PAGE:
Painful Meetings: How to Contribute Mindfully | Progression Partner

Painful Meetings: How to Contribute Mindfully


Meetings and I have a love hate relationship. Do you agree? I enjoy having meetings to collaborate, build connection, communicate and learn. I also love celebrating progress and finding out where projects or people could really use support. But let’s be honest, if a meeting isn’t productive or facilitated well, they are extremely painful and a waste of time. There are lots of ways that a meeting can be successful, but being mindful as a participant can be your direct impact. Here are some tips I have learned along the way that I’d like to share with you.

Be prepared. Whether this is a new meeting or part of a series of meetings, the best thing that a participant can do is be prepared. If you have any questions, project updates, or handout, write them down in a concise manner and bring them all with you. If you’re using technology, make sure it works.

Be on time. Promptness has never been one of my skills and it takes a lot of work for me to be on time. When I am on time, I notice that I am calmer and more present. Someone once told me that being late is disrespectful of other people’s time. Duh. This was an aha moment for me and has pushed me to be more on time out of empathy and mutual respect.  

Set your intention. In life, we have a deeper intention with each action we take. This includes meetings. Take a moment to connect with what your intention for the meeting is. Some examples are to be: present, open-minded, participatory, active listening, inquisitive, collaborate, build relationships, find solutions, reach a goal, calm, supportive, productive, or timely. As you prepare for your meeting, remind yourself of your intention and take a deep breath. Write it down on the top of your notepad if necessary. Each time that something comes up for you doing the meeting, remember your intention to guide your action.

Be aware. What are you feeling during the meeting? How do you feel it in your emotions? How do you feel it physically in your body? Notice, talk stock and connect to what these feelings mean to you.

Write things down. Maybe I am getting old, but I just don’t know how people remember things without writing them down?! Writing things down to help you remember key points or tasks during a meeting does not make you weaker. With the amount of information thrown at us today, no one is expected to just remember.

Practice active listening & clarify. When a colleague has a complaint about a part of the project or meeting, try to hear through their complaints and ask them what their needs are. This will make people feel understood, heard and add productivity.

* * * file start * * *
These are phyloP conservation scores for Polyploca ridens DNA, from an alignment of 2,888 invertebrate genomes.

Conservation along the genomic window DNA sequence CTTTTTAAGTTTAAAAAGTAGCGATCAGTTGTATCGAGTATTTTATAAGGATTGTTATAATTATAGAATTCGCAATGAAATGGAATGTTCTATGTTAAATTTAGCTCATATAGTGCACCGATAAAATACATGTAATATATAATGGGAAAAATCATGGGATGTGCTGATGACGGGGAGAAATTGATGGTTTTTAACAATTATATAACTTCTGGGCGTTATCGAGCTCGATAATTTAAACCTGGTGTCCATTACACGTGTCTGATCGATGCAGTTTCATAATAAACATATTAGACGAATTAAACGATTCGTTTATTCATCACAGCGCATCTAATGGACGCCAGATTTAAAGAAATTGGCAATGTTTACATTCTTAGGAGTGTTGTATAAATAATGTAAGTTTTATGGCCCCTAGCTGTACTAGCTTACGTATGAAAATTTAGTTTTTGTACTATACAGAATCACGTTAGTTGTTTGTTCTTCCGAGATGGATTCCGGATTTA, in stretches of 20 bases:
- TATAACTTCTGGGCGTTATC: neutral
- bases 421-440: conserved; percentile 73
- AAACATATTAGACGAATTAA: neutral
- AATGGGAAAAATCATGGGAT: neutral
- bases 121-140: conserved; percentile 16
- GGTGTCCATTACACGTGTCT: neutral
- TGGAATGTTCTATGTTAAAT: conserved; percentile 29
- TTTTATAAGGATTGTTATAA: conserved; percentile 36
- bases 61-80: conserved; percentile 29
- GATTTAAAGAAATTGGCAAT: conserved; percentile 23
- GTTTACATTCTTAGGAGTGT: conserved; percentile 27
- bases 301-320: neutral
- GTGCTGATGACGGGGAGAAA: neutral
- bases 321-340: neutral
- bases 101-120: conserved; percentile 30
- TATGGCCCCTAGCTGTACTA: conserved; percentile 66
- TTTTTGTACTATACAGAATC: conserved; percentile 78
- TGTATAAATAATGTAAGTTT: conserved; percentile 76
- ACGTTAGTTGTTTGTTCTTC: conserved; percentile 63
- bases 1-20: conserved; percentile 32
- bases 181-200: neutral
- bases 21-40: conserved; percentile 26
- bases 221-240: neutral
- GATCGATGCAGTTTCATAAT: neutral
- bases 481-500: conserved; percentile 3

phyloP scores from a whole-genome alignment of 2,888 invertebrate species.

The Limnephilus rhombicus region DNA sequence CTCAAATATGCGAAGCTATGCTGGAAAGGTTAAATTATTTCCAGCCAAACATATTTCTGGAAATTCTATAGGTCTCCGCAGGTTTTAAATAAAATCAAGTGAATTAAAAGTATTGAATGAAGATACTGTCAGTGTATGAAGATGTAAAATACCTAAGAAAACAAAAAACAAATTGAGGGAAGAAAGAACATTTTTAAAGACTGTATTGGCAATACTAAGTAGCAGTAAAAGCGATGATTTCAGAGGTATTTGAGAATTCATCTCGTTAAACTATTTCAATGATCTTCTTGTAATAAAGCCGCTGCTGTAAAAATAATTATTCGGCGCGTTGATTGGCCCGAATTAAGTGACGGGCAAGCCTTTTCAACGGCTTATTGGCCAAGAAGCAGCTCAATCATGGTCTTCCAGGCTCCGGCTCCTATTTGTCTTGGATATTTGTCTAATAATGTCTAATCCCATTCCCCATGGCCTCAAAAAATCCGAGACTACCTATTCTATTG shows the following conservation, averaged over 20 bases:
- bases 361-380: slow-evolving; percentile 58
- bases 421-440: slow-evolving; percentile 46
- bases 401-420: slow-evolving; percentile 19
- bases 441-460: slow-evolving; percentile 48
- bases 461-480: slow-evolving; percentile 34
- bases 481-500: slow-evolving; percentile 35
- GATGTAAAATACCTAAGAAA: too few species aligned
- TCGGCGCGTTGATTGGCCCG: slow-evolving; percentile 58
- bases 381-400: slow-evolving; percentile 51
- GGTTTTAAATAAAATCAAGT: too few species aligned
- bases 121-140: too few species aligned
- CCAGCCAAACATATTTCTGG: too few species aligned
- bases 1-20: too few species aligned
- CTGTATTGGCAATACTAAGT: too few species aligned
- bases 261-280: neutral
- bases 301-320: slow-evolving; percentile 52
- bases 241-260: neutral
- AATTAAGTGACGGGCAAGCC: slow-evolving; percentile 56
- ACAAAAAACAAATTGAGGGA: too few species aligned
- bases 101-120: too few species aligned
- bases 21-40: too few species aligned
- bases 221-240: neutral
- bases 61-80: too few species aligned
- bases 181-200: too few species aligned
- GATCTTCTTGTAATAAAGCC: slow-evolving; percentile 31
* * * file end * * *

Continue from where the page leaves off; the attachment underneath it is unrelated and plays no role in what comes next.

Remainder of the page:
Be present. Even if your meeting is painful, try to remain present. If it’s a conference call, turn away from your computer and stay focused. Surfing the web takes away from your ability to participate and truly be present. If you’re in a live meeting, put your devices down and actually be in the meeting until it ends (bathroom breaks excused). I can remember a time when I was in a meeting and the person next to me had their phone out and was playing solitaire. Don’t do it!

Specify Requests. If someone asks something of you or a colleague that may not be exactly clear, don’t be afraid to clarify. Ask what exactly is requested and expected of you, any clarification on how you are going to do it and the deadline. Then write it down as such. This is your opportunity to get all the information you need to be successful.

Save tasks for outside of the meeting. I find it frustrating when you ask for someone to send you something or to perform a task that would be helpful for the project. They say they will do it right now then you spend the next two to ten minutes watching them disconnect from the meeting and take time away from everyone by performing the task. Write down whatever tasks you are asked to perform, no matter the size, and complete them outside of the meeting.

Be inquisitive. If meetings are going nowhere and are at a high pain level, start respectfully asking questions. You can say that you are lost and want to be clear on the objectives or expectations. Ask if meeting this frequently is necessary. Ask if there is a different way that information can be shared. If no one brings it up, the organizer may have no idea their meetings are not productive.

Be honest and authentic. While I believe in on-going communication between meetings, if you are put on the spotlight and have not completed a task; be honest. There will be a larger consequence if everyone thinks you have done something and you have not. Yep, don’t lie. Be honest in why you have not completed it. Perhaps there is an inefficiency or you need help. Or maybe you were given a larger project that took up your time. Get to the bottom of why you didn’t complete the task, find a solution or ask for help.

Use an affirmation. Going along with your intention, setting your affirmation for the meeting is important. It can relate to your intention or how you are feeling. Examples may be; I am calm, I am present, I am productive, I am collaborative, my team respects and values me, I am creative, I’m grateful for the job I have. Affirmations are always positive. Take a deep breath and repeat your affirmation prior to starting the meeting and once again at the end.

Meetings are not going to stop. They are completely necessary for productivity and human relation. With all the distractions and ability to work from anywhere, meetings can become more complicated. The best thing you can do to contribute to a meeting’s success is to approach them with mindfulness and intention.

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